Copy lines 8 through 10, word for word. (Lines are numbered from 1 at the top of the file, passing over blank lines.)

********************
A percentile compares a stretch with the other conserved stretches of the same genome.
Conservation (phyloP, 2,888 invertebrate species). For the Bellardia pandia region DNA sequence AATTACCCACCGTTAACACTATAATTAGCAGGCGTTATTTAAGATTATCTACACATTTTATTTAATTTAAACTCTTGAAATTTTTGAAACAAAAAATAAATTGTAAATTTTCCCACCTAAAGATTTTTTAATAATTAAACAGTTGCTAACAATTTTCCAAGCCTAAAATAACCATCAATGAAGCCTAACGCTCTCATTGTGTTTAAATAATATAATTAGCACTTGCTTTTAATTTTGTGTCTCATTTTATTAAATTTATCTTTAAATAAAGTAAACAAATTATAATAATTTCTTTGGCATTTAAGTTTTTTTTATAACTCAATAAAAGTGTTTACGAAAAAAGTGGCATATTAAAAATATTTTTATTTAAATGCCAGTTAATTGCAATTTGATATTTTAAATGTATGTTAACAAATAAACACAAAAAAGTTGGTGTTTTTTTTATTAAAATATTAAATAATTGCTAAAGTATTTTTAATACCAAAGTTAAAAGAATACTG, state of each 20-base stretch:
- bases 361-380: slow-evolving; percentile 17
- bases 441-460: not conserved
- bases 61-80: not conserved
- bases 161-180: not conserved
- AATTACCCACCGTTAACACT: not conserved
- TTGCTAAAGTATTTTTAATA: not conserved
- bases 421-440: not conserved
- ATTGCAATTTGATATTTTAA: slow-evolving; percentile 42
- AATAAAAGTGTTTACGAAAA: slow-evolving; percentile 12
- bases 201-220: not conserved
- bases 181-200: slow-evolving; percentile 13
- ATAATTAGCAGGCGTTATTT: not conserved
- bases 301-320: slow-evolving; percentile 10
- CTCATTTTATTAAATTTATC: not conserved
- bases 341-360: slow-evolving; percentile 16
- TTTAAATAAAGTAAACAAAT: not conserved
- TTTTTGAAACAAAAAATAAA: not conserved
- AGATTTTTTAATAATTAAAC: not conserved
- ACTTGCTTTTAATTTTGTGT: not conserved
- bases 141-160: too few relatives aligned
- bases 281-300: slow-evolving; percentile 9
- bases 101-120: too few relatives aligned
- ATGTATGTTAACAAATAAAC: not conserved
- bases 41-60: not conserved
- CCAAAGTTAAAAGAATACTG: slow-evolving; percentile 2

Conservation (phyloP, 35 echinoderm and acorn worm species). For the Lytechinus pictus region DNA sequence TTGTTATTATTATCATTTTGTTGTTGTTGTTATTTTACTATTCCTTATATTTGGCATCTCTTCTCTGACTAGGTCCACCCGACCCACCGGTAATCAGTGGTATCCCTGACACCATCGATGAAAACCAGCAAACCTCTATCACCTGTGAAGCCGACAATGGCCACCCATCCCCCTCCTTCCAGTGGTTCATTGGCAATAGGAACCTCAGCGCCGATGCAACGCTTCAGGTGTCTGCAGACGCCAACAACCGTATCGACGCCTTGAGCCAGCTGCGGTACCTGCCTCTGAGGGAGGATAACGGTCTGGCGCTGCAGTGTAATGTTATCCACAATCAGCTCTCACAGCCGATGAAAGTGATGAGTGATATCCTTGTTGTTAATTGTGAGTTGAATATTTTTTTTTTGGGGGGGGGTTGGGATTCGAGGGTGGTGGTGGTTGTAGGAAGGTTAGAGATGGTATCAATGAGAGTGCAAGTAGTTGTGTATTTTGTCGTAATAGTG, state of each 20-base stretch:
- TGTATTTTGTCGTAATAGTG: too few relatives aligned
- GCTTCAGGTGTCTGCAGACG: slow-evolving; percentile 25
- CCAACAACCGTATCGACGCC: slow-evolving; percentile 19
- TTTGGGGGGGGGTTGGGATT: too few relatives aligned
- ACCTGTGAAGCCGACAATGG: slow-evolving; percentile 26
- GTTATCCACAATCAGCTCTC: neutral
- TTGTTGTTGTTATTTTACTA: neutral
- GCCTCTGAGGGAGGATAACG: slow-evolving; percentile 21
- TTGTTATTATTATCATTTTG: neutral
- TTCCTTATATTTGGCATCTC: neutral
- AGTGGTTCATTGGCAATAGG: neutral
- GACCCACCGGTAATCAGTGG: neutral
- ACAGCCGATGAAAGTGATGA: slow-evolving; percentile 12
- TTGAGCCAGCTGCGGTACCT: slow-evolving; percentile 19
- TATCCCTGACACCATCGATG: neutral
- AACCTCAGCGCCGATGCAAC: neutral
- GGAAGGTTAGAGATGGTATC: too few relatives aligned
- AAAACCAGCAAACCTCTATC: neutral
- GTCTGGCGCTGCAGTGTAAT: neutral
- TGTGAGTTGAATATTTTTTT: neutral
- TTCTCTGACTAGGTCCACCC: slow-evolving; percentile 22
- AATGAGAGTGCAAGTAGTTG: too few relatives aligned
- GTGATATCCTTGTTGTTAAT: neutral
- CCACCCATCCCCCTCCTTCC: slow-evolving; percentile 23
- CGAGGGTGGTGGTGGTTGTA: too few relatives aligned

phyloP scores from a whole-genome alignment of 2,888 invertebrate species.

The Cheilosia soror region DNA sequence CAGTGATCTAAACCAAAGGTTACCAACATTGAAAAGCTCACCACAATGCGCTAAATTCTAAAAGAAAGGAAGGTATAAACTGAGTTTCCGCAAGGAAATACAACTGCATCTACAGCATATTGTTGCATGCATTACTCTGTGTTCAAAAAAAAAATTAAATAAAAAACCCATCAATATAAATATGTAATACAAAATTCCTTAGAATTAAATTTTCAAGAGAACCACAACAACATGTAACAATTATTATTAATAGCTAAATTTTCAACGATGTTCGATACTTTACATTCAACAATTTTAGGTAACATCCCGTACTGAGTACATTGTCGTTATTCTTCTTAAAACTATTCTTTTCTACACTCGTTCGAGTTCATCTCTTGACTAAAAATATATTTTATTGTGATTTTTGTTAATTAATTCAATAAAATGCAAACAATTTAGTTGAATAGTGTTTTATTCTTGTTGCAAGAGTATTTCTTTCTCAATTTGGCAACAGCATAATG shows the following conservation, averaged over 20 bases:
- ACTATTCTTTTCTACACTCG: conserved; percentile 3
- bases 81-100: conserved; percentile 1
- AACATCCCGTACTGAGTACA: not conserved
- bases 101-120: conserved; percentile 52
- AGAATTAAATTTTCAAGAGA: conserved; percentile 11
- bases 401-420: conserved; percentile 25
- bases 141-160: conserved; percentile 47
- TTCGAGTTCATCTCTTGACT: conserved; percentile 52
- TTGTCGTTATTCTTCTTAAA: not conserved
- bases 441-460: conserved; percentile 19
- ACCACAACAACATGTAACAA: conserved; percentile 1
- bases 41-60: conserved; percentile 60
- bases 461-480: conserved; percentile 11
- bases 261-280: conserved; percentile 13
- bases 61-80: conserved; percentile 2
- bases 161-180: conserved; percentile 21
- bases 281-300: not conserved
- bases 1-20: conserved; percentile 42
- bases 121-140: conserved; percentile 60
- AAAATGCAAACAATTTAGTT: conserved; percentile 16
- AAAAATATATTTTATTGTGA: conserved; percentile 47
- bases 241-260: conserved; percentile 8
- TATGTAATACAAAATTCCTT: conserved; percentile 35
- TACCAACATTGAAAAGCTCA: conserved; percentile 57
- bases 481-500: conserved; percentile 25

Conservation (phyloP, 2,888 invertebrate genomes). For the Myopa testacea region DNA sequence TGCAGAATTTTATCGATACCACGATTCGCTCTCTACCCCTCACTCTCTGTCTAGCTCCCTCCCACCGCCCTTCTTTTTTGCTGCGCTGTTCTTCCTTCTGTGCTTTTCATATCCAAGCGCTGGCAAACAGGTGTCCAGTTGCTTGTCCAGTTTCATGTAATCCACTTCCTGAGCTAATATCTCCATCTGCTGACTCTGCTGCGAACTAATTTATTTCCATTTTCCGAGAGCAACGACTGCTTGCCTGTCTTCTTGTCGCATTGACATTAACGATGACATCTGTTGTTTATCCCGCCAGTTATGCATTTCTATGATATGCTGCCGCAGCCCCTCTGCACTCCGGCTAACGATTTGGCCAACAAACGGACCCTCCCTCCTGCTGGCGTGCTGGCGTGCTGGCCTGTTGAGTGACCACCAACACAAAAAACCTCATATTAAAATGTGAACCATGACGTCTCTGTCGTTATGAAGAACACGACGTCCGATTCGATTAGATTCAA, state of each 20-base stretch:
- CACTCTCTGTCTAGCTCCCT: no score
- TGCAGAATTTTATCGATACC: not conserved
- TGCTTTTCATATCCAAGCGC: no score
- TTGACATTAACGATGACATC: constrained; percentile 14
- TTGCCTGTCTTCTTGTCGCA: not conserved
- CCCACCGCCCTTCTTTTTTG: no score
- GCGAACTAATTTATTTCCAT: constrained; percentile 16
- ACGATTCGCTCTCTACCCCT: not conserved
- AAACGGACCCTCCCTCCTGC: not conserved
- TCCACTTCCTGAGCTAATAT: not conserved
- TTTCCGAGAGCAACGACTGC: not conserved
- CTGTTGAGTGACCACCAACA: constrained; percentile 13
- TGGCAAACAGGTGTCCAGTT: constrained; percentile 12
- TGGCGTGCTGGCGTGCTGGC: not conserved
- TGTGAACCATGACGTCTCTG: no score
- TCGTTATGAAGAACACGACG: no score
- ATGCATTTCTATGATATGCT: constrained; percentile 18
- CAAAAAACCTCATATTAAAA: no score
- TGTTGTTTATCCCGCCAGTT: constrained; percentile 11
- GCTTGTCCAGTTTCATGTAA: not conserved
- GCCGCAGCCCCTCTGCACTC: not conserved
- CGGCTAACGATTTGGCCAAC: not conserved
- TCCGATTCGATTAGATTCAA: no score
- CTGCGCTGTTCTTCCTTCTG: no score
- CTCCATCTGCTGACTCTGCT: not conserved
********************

- TTGCTAAAGTATTTTTAATA: not conserved
- bases 421-440: not conserved
- ATTGCAATTTGATATTTTAA: slow-evolving; percentile 42